Contributed by Anonymous
I know. We’re often admonished ‘Do Not Feed the Wildlife’. Makes sense…upsets ecological balances, produces dependence on human handouts, etc. But once in a while, you just can’t resist. This morning (Saturday, August 12) I was out in the back yard doing some minor chores when I noticed Mr. and Mrs. Cygnus olor swimming into my cove. For non-birders, those are the mute swans that have been gracing our lake. I don’t know whether this pair is new/recent; earlier in the season the cob would show very aggressive display towards boats venturing too close to his mate and would swim menacingly directly at them. Probably the behavioral results of nesting season. This morning both seemed delighted to find a human presence at the shore!
So, yes, I thought about the ‘do not feed’ rule but yielded to the temptation and went back to the house for a small cup of Cheerios. The swans came right up to my dock and enjoyed (well, at least the male did!) the cereal. Then I began wondering why a swam would be drooling (they don’t do that) until I realized I was seeing water droplets running down something from the swan’s beak to the water. Toward the rear of his upper bill, friend swan had a fish hook which had penetrated the bill, and to the hook was still attached a monofilament leader with additional fishing line with a small split-shot weight. That was dangling several inches into the water. My neighbors were out and we coaxed the swans to their location. We got some gloves and more Cheerios and tried to get the male to let us get close enough to a) attempt to hold his head and remove the hook, or, failing that, b) cut the line short so that the long portion could not get entangled on something else in or around the lake and the swan be trapped. Mr. Swan wanted nothing to do with either option.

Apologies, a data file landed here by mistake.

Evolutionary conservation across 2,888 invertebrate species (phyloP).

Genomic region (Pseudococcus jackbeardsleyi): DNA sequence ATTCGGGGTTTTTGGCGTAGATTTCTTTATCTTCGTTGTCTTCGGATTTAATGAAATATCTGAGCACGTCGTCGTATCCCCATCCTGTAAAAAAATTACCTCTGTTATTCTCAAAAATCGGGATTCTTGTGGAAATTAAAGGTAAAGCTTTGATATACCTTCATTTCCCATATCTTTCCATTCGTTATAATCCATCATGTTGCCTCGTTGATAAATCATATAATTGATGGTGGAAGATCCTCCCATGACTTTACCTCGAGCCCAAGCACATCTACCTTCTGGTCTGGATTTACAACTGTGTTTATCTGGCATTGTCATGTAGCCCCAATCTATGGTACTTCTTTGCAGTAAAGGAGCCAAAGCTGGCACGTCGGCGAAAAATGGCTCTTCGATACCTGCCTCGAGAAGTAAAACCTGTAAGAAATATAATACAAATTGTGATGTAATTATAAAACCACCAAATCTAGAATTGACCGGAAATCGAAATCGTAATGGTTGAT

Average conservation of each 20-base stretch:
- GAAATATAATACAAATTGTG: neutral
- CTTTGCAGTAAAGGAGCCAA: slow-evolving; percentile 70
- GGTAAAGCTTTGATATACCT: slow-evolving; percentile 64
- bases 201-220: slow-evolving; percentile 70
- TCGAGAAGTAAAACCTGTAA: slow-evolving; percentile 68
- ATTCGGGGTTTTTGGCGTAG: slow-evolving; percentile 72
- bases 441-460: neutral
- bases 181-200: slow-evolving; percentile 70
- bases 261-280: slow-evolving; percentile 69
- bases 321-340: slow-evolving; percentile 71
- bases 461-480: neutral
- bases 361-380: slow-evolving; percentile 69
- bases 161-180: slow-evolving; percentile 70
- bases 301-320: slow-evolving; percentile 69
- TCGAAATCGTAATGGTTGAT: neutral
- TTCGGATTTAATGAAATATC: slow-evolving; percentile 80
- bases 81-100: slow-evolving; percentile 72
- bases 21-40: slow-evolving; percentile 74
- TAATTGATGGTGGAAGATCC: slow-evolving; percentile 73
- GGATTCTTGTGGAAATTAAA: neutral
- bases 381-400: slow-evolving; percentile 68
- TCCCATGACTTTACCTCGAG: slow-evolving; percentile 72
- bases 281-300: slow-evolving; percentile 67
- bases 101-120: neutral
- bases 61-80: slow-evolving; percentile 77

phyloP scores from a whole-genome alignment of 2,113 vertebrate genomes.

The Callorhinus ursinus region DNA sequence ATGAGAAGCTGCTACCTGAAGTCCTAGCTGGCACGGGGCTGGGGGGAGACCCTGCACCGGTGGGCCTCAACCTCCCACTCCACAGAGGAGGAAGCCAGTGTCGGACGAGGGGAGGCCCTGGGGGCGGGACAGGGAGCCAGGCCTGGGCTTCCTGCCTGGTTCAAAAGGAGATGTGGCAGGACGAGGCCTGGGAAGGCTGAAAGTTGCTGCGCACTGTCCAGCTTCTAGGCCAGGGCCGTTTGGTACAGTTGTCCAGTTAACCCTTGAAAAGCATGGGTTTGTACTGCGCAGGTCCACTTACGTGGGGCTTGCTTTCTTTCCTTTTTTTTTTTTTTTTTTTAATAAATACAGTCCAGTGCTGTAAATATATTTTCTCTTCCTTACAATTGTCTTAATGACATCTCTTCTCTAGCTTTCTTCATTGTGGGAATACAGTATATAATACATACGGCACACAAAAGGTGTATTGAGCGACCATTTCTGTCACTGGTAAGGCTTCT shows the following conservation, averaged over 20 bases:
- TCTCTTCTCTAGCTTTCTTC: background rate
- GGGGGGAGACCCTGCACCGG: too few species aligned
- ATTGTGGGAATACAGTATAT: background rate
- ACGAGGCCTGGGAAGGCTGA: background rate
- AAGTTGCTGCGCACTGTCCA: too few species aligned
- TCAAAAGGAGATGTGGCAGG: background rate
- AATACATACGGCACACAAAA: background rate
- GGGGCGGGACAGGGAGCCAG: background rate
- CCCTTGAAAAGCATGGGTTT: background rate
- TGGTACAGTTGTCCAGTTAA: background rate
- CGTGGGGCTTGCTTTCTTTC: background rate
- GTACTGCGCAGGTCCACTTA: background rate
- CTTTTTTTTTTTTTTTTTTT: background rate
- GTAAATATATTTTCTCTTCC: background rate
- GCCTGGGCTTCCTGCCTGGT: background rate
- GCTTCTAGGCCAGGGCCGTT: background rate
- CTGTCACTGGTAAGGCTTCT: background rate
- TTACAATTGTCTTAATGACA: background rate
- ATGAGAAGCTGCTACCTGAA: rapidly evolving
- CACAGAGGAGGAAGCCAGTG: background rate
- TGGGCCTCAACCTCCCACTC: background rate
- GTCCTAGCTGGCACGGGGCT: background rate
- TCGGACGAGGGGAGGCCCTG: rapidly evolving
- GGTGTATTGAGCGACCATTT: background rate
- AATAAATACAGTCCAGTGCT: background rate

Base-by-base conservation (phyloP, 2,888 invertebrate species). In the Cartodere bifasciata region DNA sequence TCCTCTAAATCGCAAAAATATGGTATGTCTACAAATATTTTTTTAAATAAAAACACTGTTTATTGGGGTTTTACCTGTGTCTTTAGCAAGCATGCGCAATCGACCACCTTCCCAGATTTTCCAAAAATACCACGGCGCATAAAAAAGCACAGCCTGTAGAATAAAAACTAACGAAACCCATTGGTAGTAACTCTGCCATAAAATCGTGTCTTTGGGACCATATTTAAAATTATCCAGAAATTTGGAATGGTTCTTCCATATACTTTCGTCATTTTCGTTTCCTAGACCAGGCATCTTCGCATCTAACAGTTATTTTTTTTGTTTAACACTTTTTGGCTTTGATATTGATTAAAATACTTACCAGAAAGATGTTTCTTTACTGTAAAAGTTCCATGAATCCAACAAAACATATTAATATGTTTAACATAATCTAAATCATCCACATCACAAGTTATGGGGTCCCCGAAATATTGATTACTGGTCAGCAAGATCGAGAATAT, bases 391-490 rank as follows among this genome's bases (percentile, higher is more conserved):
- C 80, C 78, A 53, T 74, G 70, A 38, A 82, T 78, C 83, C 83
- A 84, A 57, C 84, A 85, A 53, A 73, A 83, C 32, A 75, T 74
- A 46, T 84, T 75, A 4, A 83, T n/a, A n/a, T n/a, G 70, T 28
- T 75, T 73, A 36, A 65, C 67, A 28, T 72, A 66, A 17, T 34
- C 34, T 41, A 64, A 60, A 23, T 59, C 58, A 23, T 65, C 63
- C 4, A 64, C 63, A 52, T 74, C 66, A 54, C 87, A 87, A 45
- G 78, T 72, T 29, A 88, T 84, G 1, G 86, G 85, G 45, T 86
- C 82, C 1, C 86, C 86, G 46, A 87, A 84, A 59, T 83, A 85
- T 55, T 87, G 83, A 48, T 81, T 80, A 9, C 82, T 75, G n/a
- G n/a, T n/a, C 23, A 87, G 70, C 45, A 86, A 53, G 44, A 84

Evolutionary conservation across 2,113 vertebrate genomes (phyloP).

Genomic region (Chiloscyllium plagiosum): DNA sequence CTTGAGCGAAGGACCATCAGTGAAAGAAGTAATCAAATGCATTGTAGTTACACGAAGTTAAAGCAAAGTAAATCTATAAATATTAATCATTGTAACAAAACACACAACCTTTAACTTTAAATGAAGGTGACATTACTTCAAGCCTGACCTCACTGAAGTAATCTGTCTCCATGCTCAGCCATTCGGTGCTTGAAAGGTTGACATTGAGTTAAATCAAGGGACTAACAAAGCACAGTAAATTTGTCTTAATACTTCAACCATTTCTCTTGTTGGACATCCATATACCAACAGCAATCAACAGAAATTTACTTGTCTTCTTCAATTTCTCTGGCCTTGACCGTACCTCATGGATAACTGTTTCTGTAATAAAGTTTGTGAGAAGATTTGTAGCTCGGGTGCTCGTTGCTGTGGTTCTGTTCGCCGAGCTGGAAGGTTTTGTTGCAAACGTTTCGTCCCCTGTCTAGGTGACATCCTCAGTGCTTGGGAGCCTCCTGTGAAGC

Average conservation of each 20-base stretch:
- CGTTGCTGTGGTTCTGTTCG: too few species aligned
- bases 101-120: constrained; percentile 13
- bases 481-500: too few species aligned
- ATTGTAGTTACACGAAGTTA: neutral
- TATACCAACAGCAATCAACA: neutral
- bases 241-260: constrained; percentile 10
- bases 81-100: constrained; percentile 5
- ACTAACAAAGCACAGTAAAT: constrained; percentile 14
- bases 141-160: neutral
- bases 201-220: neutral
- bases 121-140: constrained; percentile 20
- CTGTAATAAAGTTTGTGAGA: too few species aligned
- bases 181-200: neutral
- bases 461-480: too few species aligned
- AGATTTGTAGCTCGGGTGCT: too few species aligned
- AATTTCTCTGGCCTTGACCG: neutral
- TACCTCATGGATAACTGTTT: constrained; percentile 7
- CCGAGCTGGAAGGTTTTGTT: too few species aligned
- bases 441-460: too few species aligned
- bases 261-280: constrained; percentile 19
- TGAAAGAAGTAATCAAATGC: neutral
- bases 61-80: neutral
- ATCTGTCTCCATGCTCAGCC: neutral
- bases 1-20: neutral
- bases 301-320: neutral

After contacting the security gate for guidance, I finally got a dispatcher at PA Game Commission. She took the relevant information and promised to forward it to a warden. I guess I was actually a little surprised to get a call early this afternoon from that warden (Officer Hobbs) saying he hadn’t encountered this kind of call before but would be out soon to see what he could do. And the wrap on the story is that warden Hobbs was here and job taken care of by 3 p.m. Turns out the swans were in another cove and some residents there managed to corner the male against a dock, cover his eyes to get him quieted, and then remove the fish hook and its tackle. (Thanks to those, at this writing anonymous, Lake Heritage residents!).
Nice ending to a nice story, right? Yes, but there’s also a message here. I’m an “occasional” fisherman. And I’ve snagged something on the bottom more than once that caused a loss of small tackle. But today’s adventure with the swans points out that, to the extent possible, it is fairly critical to clean up fishing tackle debris. Wildlife just doesn’t mix well with mono-filament line. And even worse, consider the possibilities if a small child playing in the water got entangled.
And now, despite the rules, kinda glad I opted to feed the birds this morning so I can go back to watching that graceful pair of swans swim elegantly around the lake!